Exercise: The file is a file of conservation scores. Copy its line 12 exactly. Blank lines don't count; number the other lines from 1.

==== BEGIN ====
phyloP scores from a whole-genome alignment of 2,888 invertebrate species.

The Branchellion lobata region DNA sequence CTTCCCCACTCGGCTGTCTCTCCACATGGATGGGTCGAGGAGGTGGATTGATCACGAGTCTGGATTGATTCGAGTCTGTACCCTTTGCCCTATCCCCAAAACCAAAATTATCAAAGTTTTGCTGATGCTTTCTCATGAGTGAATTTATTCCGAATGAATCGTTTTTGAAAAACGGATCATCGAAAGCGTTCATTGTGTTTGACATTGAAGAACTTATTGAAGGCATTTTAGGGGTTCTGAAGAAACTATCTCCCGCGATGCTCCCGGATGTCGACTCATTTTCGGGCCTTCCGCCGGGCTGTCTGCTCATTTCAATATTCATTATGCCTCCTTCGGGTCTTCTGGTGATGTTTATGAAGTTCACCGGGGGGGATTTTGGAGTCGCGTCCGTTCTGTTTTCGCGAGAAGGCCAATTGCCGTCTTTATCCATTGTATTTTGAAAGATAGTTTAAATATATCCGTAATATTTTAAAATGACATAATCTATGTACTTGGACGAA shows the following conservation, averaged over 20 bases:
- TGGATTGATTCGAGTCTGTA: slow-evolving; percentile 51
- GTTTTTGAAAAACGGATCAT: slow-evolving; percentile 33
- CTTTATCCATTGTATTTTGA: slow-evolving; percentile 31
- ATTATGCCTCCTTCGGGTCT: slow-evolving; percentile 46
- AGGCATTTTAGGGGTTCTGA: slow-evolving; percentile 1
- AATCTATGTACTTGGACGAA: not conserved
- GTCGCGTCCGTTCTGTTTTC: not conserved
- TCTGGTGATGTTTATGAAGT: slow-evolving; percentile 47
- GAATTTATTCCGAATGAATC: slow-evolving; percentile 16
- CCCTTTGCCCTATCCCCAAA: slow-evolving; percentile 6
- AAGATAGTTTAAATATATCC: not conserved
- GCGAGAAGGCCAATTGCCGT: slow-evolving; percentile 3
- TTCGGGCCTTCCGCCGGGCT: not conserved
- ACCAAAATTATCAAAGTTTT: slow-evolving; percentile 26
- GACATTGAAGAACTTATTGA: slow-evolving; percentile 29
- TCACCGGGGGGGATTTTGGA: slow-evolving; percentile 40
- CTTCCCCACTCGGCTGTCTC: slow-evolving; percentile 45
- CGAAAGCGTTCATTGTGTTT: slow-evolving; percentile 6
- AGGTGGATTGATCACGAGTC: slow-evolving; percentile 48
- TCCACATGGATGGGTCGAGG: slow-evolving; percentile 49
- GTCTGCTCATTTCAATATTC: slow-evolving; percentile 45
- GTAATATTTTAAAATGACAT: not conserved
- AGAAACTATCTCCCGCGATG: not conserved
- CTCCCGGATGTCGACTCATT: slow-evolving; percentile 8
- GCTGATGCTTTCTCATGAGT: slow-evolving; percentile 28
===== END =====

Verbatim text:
- CCCTTTGCCCTATCCCCAAA: slow-evolving; percentile 6